The state threatened to take the money when it eliminated redevelopment programs, but relented at the request of school district and city officials. The housing authority wants to spend that money before the state changes its mind, the agreement says. But future revenues that flow into the fund will still belong to the school district, it says.
Both the Tidelands property and the housing fund have been the subject of closed-door discussions between the school board and the district’s legal counsel listed as “pending litigation,” and the agreement between the school district, housing authority and city has been billed as a “settlement agreement.” But no lawsuits over the land or the money have been filed.
In addition to obtaining cash to fix its swimming pools – $1.15 million plus up to $750,000 more from the city once that is spent – Alameda Unified is set to receive a bigger and better-situated piece of Alameda Point than the Mastick agreement gave them. Meanwhile, the school district will get.
The Island High property appraised at $1.19 million in January, a staff report to the housing authority’s board says; the authority’s $1.2 million payment for the property will fund pool fixes and legal and consulting fees the district incurred.
The housing authority would like to build affordable housing on the Island High site, Executive Director Michael T. Pucci has said; the deal says the housing authority is “not in a position to acquire the Island High School (s)ite” without the money, though it’s not clear if it will be used solely to build housing there.
Neighbors of the property, which is at Everett Street and Eagle Avenue, have said they don’t want housing built there.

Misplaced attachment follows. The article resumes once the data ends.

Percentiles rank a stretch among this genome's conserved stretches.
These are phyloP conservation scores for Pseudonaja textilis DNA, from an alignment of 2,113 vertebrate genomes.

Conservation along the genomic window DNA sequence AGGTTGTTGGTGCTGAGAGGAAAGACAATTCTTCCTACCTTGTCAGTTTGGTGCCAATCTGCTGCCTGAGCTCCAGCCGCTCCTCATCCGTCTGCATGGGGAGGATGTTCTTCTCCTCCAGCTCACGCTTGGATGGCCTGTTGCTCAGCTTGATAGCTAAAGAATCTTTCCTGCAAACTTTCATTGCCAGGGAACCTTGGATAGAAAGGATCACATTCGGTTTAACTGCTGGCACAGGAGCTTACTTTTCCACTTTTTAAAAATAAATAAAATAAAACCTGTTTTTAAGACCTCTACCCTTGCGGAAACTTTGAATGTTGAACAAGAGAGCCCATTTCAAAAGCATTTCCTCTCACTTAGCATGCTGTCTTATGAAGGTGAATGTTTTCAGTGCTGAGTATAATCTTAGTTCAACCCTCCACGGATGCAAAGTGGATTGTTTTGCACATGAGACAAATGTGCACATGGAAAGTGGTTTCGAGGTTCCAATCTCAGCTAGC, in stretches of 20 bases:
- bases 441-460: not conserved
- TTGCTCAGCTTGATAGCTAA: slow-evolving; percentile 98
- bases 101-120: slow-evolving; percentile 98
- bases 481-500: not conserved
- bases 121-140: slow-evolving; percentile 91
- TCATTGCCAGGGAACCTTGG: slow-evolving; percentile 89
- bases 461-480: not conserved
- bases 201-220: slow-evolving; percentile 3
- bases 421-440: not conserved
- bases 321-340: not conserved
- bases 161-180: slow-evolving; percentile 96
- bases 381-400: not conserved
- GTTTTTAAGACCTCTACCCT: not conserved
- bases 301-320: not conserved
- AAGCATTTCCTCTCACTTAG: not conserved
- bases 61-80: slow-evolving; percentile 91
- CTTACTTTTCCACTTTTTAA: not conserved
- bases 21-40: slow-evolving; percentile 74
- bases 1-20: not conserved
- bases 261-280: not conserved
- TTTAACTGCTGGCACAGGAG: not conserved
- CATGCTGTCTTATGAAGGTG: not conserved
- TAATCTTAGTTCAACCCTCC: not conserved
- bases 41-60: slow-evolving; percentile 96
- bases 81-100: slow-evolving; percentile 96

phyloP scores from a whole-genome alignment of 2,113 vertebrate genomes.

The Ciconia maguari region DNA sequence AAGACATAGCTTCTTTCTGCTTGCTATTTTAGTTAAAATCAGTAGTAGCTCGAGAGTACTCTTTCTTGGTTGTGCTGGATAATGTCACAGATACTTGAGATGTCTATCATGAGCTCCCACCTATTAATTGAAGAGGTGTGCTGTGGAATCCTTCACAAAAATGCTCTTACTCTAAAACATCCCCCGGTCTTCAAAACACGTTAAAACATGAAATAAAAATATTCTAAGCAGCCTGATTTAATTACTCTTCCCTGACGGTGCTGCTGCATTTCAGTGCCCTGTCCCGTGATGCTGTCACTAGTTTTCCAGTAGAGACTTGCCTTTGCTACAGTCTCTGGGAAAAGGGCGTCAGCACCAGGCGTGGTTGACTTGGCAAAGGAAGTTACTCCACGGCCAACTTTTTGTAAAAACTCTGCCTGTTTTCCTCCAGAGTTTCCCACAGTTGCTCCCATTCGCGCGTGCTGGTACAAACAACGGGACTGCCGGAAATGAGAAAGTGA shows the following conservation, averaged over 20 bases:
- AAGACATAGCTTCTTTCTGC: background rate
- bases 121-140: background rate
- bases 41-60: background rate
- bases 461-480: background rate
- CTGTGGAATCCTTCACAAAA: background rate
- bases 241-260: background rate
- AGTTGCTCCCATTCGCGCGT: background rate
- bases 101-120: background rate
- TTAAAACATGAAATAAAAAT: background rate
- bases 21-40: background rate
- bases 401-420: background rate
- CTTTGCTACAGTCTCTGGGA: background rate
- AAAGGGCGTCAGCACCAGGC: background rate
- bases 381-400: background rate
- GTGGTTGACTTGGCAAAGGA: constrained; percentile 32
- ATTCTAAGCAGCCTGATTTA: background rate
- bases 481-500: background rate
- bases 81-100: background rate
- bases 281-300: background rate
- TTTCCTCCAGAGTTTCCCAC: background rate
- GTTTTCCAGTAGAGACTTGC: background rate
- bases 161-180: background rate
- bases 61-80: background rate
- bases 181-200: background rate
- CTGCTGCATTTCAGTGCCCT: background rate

The city has no immediate plans for the public trust property, which has some boat slips and other rented buildings, City Attorney Janet Kern said, though a city staff report for the council’s consideration says retaining the property will help the city “facilitate better planning for potential future development in that area.” Homebuilder Tim Lewis Communities bought the Del Monte warehouse, which is at the corner of Sherman Street and Buena Vista Avenue, and is planning to develop it.
Kern encouraged residents to weigh in on the proposed cash and land deal and said that additional public hearings will be held as proposals to develop any of the property to be exchanged arise.
“This agreement has things happen, but it isn’t the end of the story,” she said.
IF YOU GO
Approval of the proposed land and cash swap deal will be considered on the following dates:
Board of Education 6:30 p.m. Tuesday, March 11 in council chambers on the third floor of City Hall, 2263 Santa Clara Avenue. Agenda
Housing Authority Board of Commissioners, 7 p.m. Thursday, March 13 in the Ruth Rambeau Memorial Community Room at Independence Plaza, 703 Atlantic Avenue. Agenda
City Council, 7 p.m. Tuesday, March 18 in council chambers on the third floor of City Hall, 2263 Santa Clara Avenue. Agenda